Cannes 2013: Three morality tales for our times

Jia Zhangke takes up arms, Koreeda Hirokazu turns class tables and Clio Barnard scraps and scrapes on the outskirts of Bradford.

Kieron Corless
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A Touch of Sin

A Touch of Sin

Some of the busiest people on the Croisette these last few sodden days have been the abundant African immigrants selling umbrellas, their presence cheek-by-jowl with the customary spectacle of conspicuous Cannes excess a reminder of parlous economic realities outside the festival bubble.

The symptoms of the current neoliberal malaise have of course been intermittently reflected and dissected onscreen, in by and large the best films of an admittedly average-to-poor bunch I’ve seen so far here. By some distance the most arresting and an early contender for the Palme d’Or is Jia Zhangke’s A Touch of Sin, which finds the greatest Chinese director of his generation in more angry, viscerally confrontational mode than he’s ever been. The film gathers together four separate stories based on horrific real-life incidents of murder and suicide in China; in the first, for example, a miner, furious at corrupt local officials, takes up his gun and sets off on a murderous rampage.

It’s a bit of a shock at first to see a Jia film open with a series of bloody murders, as he sets about grafting something altogether more pulpy and Kitano-esque onto his more customary naturalist aesthetic. But for me it worked, mainly for its ability – as always – to intuit and convey some sense of the larger processes shaping these violent individual responses to a hostile, alienating economic climate. It’s hard to think of another director better than Jia at framing his characters in their environments: geography is destiny, you might say. Jia has clearly decided that harsh times call for a harsh response, but you can’t help wondering how a film so bluntly critical will play with the authorities in China, or how it even got made.

Like Father Like Son

Like Father Like Son

Also in competition is Koreeda Hirozaku’s Like Father Like Son, which turns on the conceit that two families of very different economic standing must swap what they thought were their own young sons after the belated discovery of a hospital botch-up at birth. The affluent family has only the one child, neglected by a loving but often absent father dedicated to his high-flying, round-the-clock architect’s job. The flaws in their comfortable, carefully regulated lifestyle are gradually exposed through contact with the larger family’s more chaotic, financially precarious but apparently happier existence.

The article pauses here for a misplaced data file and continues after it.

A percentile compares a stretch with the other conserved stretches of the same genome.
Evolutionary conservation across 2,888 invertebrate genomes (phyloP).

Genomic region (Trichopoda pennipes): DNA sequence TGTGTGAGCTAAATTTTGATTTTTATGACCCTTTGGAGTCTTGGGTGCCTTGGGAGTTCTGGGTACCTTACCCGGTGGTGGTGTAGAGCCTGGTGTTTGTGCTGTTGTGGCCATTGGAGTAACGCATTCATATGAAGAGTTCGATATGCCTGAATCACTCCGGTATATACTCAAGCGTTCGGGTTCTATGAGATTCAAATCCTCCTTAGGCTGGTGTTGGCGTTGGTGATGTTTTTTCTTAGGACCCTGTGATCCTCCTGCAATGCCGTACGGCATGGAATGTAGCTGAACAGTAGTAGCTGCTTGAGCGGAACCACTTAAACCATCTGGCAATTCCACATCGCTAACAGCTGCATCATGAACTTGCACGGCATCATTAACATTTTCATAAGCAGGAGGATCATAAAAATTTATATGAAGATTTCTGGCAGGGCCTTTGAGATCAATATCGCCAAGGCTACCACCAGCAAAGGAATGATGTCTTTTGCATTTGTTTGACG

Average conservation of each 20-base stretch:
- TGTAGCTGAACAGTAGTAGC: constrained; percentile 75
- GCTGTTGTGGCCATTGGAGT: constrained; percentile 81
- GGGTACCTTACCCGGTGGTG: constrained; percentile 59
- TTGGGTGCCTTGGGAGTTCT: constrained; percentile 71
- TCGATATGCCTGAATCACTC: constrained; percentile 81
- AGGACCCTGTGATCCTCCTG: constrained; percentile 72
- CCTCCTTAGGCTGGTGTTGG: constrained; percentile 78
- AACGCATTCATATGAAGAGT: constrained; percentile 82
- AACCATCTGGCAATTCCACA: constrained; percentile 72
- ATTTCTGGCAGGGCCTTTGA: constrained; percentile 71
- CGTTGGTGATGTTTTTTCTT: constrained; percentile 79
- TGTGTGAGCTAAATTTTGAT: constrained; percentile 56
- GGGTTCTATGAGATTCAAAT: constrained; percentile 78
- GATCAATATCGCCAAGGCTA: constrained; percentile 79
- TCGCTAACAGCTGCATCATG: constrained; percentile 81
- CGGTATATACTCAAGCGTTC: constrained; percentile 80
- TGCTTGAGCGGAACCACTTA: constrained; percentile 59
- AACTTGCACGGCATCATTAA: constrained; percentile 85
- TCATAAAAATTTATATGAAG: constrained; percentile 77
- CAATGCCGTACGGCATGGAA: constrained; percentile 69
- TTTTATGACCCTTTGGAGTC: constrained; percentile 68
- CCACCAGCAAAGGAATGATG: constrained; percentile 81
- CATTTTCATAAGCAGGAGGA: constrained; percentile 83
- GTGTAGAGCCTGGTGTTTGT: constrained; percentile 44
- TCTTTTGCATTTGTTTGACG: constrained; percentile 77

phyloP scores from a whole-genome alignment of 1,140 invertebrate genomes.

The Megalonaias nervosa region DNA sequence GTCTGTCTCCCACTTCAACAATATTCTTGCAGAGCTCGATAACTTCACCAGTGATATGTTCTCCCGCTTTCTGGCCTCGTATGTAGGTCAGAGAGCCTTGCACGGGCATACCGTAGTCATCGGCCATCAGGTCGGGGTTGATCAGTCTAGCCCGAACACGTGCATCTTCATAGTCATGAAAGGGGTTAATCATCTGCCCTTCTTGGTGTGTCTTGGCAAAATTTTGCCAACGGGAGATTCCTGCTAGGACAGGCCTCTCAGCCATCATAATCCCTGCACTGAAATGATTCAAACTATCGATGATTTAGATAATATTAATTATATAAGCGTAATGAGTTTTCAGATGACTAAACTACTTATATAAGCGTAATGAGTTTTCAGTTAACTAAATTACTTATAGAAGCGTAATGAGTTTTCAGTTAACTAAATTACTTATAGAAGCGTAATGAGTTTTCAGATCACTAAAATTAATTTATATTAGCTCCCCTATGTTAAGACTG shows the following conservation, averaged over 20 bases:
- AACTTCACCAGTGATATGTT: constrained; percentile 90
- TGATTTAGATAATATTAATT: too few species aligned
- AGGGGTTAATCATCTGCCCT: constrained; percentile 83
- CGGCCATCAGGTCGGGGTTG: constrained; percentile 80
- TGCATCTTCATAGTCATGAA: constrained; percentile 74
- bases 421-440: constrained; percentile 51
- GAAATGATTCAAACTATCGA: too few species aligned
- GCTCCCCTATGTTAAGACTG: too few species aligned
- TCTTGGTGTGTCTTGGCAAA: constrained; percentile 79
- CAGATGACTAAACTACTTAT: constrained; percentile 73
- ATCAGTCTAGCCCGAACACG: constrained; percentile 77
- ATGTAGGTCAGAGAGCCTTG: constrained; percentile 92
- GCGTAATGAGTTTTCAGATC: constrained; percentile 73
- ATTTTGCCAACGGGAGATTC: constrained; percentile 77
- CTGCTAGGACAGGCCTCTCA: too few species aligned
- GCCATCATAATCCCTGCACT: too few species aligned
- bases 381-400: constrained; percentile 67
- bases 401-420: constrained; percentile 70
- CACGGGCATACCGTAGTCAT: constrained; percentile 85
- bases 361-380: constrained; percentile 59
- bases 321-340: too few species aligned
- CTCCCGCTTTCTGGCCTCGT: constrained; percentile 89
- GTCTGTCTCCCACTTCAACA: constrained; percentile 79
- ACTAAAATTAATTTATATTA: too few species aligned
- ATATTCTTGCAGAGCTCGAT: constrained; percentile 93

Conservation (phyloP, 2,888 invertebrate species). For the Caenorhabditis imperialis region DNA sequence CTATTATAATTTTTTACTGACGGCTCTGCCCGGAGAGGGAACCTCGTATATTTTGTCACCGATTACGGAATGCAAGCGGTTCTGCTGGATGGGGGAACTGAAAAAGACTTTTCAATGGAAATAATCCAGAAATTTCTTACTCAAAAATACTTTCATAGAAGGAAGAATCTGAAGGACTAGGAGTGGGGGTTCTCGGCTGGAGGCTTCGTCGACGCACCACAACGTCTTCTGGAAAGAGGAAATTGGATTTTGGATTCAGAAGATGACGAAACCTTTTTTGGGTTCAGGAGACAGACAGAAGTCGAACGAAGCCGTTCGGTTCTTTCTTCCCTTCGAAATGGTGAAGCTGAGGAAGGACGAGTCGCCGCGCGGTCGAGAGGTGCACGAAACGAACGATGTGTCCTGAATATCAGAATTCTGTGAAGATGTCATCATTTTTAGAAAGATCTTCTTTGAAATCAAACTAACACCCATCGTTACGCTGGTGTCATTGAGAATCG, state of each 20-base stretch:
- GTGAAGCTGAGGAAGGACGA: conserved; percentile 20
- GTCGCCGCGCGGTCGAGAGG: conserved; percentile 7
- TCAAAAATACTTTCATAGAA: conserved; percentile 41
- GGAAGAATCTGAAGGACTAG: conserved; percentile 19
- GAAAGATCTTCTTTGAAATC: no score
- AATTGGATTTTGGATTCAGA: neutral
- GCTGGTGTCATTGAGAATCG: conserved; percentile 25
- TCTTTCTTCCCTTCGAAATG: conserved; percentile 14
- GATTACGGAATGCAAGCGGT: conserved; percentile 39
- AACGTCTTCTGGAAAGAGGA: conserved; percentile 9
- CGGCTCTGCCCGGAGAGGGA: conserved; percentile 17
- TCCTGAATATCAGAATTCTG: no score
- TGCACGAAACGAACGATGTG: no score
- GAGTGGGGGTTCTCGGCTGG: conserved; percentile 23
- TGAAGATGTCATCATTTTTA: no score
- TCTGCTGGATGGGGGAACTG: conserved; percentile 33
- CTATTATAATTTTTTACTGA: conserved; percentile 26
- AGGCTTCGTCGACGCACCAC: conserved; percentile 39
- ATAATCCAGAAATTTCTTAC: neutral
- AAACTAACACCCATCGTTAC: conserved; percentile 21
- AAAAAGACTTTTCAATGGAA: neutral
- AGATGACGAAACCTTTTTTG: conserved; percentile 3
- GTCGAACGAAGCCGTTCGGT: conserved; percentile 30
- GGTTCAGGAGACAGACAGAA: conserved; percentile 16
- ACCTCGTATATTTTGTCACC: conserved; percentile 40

Koreeda milks and finesses the situation with some aplomb, drawing pitch-perfect performances from his cast (including the children) and steering the narrative into the carefully grounded philosophical terrain signalled by the film’s title, deftly exploring questions of heredity and nature versus nurture. Like Father Like Son plays out as a gentle, cautionary morality tale for our times, which might be its weakness. It can feel at times a shade too knowing, a bit too schematic in its narrative patternings, with a sense of couching some improving advice on how to live better. I could have done without the sentimental ending, too.

The Selfish Giant

The Selfish Giant

Fathers are also an underlying problem in Clio Barnard’s The Selfish Giant, either absent or completely useless, with mothers inevitably left to fill the breach as best they can. Screening in Directors’ Fortnight, the film, loosely based on an Oscar Wilde story, is set in the same lower-class Bradford milieu as Barnard’s fine debut The Arbor, but opts this time for a more straightforward storytelling approach that feels right for the material.

Two truanting schoolboys’ friendship is tested when they are gradually drawn into the world of scrap-metal dealing, attracted by its downbeat adult glamour and the opportunities it offers to make fast, easy money and bond with the local scrap-dealer’s horse.

Two elements stood out for me: the film’s vivid evocation of edge-lands, the scrubby, generally disregarded hinterland areas on the outskirts of British cities, and its depiction of the actual physical circulation of money, its corrupting effects given a tangible feel and presence. There’s even a trap-racing action sequence, heavily betted on, like Ben Hur in Bradford.

If nothing else, Barnard’s film will claim the world record for what we might call the expleted imperative: characters telling each other to “Fuck off you daft [cunt / twat / wanker / etc].” Therein lay a problem, it seemed to me, a slight reductiveness and lack of credibility in its portrayal of working-class lives, overcome to some extent by the energy of the young performances, particularly Connor Chapman, a real find who’s uncannily akin to the boy in the Dardennes’ The Kid with a Bike. Of the films I’ve seen here so far, this was by some distance the most rapturously received by its audience.

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